A Pleasant Result from Fuldapocalypse

So, after a few months of reviews on Fuldapocalypse, I can say it’s helped me a lot. It’s made me realize I was looking at WWIII and military fiction in too narrow a light beforehand, and my resulting broadening of scope has been very good for me, and (I hope) very good for the blog as well.

The kind of impression I had going into the blog was that I’d be reviewing on a pretty narrow spectrum, with the sort of Hackett-style more pseudo-textbook on one end and the Chieftains/Team Yankee style story on the other. And most of my reviews still fall at least somewhat into that category.

But I think two things have influenced me more than just a simple bean count of what reviews were “conventional” World War III fiction and which ones were not. The first is that when it comes to me looking for new stories, as opposed to existing ones, I’ve been steering myself away from stuff that appears too cliche and Hackett-knockoff-y. Is reading something that’s going to be dry and infodumpy and then saying it’s dry and infodumpy really going to be productive or enjoyable to me or a reader? Especially if I do it several times in a row?

The second is the more pleasant surprise I’ve gotten, and that’s that moving away from internet, I’ve seen more characterization and more plot/setting diversity even in the ones I’ve already read. Granted, I had low expectations, but still. There’s that, and then there’s some of the stories moving outside the narrow corridor acting as a “springboard” of sorts for me to read even better and more different cheap thrillers.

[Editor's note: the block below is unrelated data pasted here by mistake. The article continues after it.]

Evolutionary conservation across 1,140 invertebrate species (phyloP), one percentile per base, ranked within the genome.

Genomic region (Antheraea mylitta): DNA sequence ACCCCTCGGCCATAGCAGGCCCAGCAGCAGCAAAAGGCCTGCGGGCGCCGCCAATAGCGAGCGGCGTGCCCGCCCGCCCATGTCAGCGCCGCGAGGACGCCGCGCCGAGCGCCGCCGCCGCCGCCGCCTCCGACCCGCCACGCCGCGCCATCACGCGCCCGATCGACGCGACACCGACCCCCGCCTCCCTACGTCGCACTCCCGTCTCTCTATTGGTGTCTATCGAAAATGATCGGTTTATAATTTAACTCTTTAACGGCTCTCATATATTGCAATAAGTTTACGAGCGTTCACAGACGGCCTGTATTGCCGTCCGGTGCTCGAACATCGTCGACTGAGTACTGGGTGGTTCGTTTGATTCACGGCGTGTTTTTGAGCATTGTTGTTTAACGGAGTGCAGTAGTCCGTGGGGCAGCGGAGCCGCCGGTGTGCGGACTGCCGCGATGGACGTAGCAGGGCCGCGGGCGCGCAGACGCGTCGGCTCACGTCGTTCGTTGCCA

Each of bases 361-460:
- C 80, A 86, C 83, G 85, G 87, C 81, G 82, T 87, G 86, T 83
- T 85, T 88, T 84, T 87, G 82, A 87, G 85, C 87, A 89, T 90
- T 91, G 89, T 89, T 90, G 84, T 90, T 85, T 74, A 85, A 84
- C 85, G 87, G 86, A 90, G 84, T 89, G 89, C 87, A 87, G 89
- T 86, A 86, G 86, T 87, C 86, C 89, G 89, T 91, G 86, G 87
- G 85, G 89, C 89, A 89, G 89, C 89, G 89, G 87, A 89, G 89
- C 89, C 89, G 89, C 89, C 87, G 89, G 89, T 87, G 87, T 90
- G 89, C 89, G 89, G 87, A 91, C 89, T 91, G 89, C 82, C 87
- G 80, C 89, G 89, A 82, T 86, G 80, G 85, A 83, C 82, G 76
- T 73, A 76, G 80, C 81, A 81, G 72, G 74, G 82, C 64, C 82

So Fuldapocalypse has helped reinvigorate my interest in a genre I thought I knew, explore subgenres I didn’t, and made me rethink some of my critiques. I hope my readers have found it just as fulfilling.

 

Why I Liked Them At Fuldapocalypse

So I’m very critical even of things I like. The problem is that this can frequently come across as too negative. Because of this, and because I wanted to shake things up so that my formula wouldn’t become a pit, I decided to do an experiment on Fuldapocalypse. I’d take three books I love and talk in some detail about the positive and only the positive effects.

It’s here , and while it was a little challenging to write, it was also very, very fun and much-needed practice in me expanding on positive, as opposed to negative, critique.

The OPFOR Mega-Collection At Baloogan Campaign

I’ve long had a strange love of the “OPFORs”, those exercise-fodder wrestling heel countries, and an even stranger desire to read documents that were hundreds of pages long and written in field-manualese for fun. So it’s no surprise that my collection of un/declassified documents grew bigger and bigger.

After my latest finds, I decided that the time was right to share them, so I made an official post detailing the “OPFOR Volume 3” and containing the access at Baloogan Campaign.

I had to collate them. In part because all of them were just too big to fit into one folder effectively, and in part because, even if I could handle the size, it would be too “jumbly”. Thankfully, I was able to come up with three categories. The first was “fake countries, the OPFOR manuals” I’d used in the first two volumes. The second was specific intelligence assessments on real countries at the time-ie, the famous FM 100-2 manual series on the Soviet Army. The third was miscellaneous commentaries that, even though most did apply to the “real countries”, didn’t quite have the same theme.

So they’re ordered and ready for your perusal.

Some blog updates

I’ve been doing some blog “housework”, for lack of a better word. I got rid of some old defunct blogs no one was reading and I wasn’t updating, and I’ve made some changes to both my main blogs.

As always, I’m still changing more, so don’t be surprised if it looks slightly different.